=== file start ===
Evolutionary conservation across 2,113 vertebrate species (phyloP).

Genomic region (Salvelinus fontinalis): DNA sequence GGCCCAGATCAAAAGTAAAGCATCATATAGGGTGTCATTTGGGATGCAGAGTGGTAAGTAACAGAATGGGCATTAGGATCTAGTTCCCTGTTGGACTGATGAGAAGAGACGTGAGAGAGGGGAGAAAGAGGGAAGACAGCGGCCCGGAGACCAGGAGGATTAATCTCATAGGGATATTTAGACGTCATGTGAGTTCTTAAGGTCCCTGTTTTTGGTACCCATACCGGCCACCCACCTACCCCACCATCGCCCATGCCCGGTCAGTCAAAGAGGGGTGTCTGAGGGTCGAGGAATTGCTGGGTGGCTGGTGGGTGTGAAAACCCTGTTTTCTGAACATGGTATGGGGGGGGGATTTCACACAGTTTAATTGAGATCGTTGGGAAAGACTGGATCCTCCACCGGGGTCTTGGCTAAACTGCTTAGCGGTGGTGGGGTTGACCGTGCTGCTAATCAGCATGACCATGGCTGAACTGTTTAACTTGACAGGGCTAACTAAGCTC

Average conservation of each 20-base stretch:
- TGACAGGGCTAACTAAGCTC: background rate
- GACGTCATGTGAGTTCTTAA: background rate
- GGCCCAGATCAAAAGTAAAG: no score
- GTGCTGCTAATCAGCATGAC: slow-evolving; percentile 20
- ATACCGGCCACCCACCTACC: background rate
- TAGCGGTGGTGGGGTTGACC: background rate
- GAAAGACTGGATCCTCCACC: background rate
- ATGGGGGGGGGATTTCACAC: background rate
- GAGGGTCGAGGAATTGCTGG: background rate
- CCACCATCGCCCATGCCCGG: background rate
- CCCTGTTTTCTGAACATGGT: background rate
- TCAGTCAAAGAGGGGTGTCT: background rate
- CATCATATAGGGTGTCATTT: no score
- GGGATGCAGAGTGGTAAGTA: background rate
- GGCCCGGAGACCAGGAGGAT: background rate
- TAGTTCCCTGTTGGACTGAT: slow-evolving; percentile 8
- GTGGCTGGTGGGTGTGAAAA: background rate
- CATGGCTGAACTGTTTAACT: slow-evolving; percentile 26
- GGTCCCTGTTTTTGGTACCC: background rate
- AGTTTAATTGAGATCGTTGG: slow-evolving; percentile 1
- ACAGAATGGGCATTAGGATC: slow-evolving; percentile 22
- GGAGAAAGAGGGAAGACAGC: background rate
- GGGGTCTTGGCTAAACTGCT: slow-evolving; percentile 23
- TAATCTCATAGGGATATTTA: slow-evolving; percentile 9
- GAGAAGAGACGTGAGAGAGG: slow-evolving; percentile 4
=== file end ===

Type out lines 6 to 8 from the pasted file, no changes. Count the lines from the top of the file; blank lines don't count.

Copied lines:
- GGCCCAGATCAAAAGTAAAG: no score
- GTGCTGCTAATCAGCATGAC: slow-evolving; percentile 20
- ATACCGGCCACCCACCTACC: background rate